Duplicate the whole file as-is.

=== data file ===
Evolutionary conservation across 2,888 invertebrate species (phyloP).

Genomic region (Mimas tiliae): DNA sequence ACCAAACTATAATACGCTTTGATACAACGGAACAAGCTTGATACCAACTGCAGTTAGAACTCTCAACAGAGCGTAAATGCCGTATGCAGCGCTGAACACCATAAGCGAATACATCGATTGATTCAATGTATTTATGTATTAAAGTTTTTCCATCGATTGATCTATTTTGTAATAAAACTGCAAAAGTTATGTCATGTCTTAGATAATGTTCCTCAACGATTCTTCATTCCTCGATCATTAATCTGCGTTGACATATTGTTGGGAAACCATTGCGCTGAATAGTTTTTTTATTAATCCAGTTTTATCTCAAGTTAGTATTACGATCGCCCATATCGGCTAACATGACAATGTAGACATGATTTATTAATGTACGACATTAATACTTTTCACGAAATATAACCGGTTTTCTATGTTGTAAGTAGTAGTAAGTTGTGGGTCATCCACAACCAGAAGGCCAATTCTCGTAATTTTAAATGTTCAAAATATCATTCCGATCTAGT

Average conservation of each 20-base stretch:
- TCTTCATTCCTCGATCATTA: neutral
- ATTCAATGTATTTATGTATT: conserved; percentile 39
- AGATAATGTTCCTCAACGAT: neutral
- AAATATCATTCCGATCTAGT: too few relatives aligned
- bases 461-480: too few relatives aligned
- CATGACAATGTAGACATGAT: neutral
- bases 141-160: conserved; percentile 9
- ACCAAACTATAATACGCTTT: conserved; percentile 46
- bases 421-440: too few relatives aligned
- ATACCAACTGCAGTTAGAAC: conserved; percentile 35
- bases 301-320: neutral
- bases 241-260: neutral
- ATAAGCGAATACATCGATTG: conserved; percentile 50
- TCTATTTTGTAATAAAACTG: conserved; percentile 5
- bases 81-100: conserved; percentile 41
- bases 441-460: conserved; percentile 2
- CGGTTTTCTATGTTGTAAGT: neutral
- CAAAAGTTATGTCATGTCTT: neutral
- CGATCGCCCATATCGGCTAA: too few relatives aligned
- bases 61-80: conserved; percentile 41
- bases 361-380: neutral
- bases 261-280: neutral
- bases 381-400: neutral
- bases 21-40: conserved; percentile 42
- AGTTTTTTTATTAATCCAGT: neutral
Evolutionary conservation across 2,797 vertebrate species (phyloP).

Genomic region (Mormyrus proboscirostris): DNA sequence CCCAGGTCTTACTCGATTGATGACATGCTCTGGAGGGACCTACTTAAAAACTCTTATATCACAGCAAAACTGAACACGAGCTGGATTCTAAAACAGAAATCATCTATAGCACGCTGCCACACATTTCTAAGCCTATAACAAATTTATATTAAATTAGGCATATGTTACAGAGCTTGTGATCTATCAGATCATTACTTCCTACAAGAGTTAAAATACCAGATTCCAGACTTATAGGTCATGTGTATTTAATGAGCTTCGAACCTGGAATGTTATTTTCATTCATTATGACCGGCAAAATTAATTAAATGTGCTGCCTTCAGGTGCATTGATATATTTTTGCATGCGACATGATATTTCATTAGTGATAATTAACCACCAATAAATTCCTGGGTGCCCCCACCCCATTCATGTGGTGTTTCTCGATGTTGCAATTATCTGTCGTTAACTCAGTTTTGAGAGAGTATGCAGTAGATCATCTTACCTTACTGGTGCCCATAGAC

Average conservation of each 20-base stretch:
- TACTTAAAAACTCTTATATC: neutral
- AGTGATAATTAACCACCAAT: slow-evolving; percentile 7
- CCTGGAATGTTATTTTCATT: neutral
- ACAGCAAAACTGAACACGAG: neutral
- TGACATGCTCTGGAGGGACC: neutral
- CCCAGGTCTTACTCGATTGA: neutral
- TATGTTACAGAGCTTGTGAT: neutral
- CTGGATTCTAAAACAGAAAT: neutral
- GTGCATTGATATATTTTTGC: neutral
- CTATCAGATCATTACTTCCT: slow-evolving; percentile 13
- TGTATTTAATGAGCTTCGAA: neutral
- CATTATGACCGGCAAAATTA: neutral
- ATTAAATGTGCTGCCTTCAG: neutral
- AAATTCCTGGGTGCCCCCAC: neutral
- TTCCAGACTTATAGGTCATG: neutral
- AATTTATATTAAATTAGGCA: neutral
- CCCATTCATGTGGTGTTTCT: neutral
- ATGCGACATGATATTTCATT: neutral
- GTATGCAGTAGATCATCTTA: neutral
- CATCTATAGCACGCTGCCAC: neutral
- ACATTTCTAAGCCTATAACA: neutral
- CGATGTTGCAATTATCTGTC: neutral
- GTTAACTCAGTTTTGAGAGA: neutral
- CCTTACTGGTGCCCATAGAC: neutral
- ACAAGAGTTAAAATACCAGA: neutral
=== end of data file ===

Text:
Evolutionary conservation across 2,888 invertebrate species (phyloP).

Genomic region (Mimas tiliae): DNA sequence ACCAAACTATAATACGCTTTGATACAACGGAACAAGCTTGATACCAACTGCAGTTAGAACTCTCAACAGAGCGTAAATGCCGTATGCAGCGCTGAACACCATAAGCGAATACATCGATTGATTCAATGTATTTATGTATTAAAGTTTTTCCATCGATTGATCTATTTTGTAATAAAACTGCAAAAGTTATGTCATGTCTTAGATAATGTTCCTCAACGATTCTTCATTCCTCGATCATTAATCTGCGTTGACATATTGTTGGGAAACCATTGCGCTGAATAGTTTTTTTATTAATCCAGTTTTATCTCAAGTTAGTATTACGATCGCCCATATCGGCTAACATGACAATGTAGACATGATTTATTAATGTACGACATTAATACTTTTCACGAAATATAACCGGTTTTCTATGTTGTAAGTAGTAGTAAGTTGTGGGTCATCCACAACCAGAAGGCCAATTCTCGTAATTTTAAATGTTCAAAATATCATTCCGATCTAGT

Average conservation of each 20-base stretch:
- TCTTCATTCCTCGATCATTA: neutral
- ATTCAATGTATTTATGTATT: conserved; percentile 39
- AGATAATGTTCCTCAACGAT: neutral
- AAATATCATTCCGATCTAGT: too few relatives aligned
- bases 461-480: too few relatives aligned
- CATGACAATGTAGACATGAT: neutral
- bases 141-160: conserved; percentile 9
- ACCAAACTATAATACGCTTT: conserved; percentile 46
- bases 421-440: too few relatives aligned
- ATACCAACTGCAGTTAGAAC: conserved; percentile 35
- bases 301-320: neutral
- bases 241-260: neutral
- ATAAGCGAATACATCGATTG: conserved; percentile 50
- TCTATTTTGTAATAAAACTG: conserved; percentile 5
- bases 81-100: conserved; percentile 41
- bases 441-460: conserved; percentile 2
- CGGTTTTCTATGTTGTAAGT: neutral
- CAAAAGTTATGTCATGTCTT: neutral
- CGATCGCCCATATCGGCTAA: too few relatives aligned
- bases 61-80: conserved; percentile 41
- bases 361-380: neutral
- bases 261-280: neutral
- bases 381-400: neutral
- bases 21-40: conserved; percentile 42
- AGTTTTTTTATTAATCCAGT: neutral
Evolutionary conservation across 2,797 vertebrate species (phyloP).

Genomic region (Mormyrus proboscirostris): DNA sequence CCCAGGTCTTACTCGATTGATGACATGCTCTGGAGGGACCTACTTAAAAACTCTTATATCACAGCAAAACTGAACACGAGCTGGATTCTAAAACAGAAATCATCTATAGCACGCTGCCACACATTTCTAAGCCTATAACAAATTTATATTAAATTAGGCATATGTTACAGAGCTTGTGATCTATCAGATCATTACTTCCTACAAGAGTTAAAATACCAGATTCCAGACTTATAGGTCATGTGTATTTAATGAGCTTCGAACCTGGAATGTTATTTTCATTCATTATGACCGGCAAAATTAATTAAATGTGCTGCCTTCAGGTGCATTGATATATTTTTGCATGCGACATGATATTTCATTAGTGATAATTAACCACCAATAAATTCCTGGGTGCCCCCACCCCATTCATGTGGTGTTTCTCGATGTTGCAATTATCTGTCGTTAACTCAGTTTTGAGAGAGTATGCAGTAGATCATCTTACCTTACTGGTGCCCATAGAC

Average conservation of each 20-base stretch:
- TACTTAAAAACTCTTATATC: neutral
- AGTGATAATTAACCACCAAT: slow-evolving; percentile 7
- CCTGGAATGTTATTTTCATT: neutral
- ACAGCAAAACTGAACACGAG: neutral
- TGACATGCTCTGGAGGGACC: neutral
- CCCAGGTCTTACTCGATTGA: neutral
- TATGTTACAGAGCTTGTGAT: neutral
- CTGGATTCTAAAACAGAAAT: neutral
- GTGCATTGATATATTTTTGC: neutral
- CTATCAGATCATTACTTCCT: slow-evolving; percentile 13
- TGTATTTAATGAGCTTCGAA: neutral
- CATTATGACCGGCAAAATTA: neutral
- ATTAAATGTGCTGCCTTCAG: neutral
- AAATTCCTGGGTGCCCCCAC: neutral
- TTCCAGACTTATAGGTCATG: neutral
- AATTTATATTAAATTAGGCA: neutral
- CCCATTCATGTGGTGTTTCT: neutral
- ATGCGACATGATATTTCATT: neutral
- GTATGCAGTAGATCATCTTA: neutral
- CATCTATAGCACGCTGCCAC: neutral
- ACATTTCTAAGCCTATAACA: neutral
- CGATGTTGCAATTATCTGTC: neutral
- GTTAACTCAGTTTTGAGAGA: neutral
- CCTTACTGGTGCCCATAGAC: neutral
- ACAAGAGTTAAAATACCAGA: neutral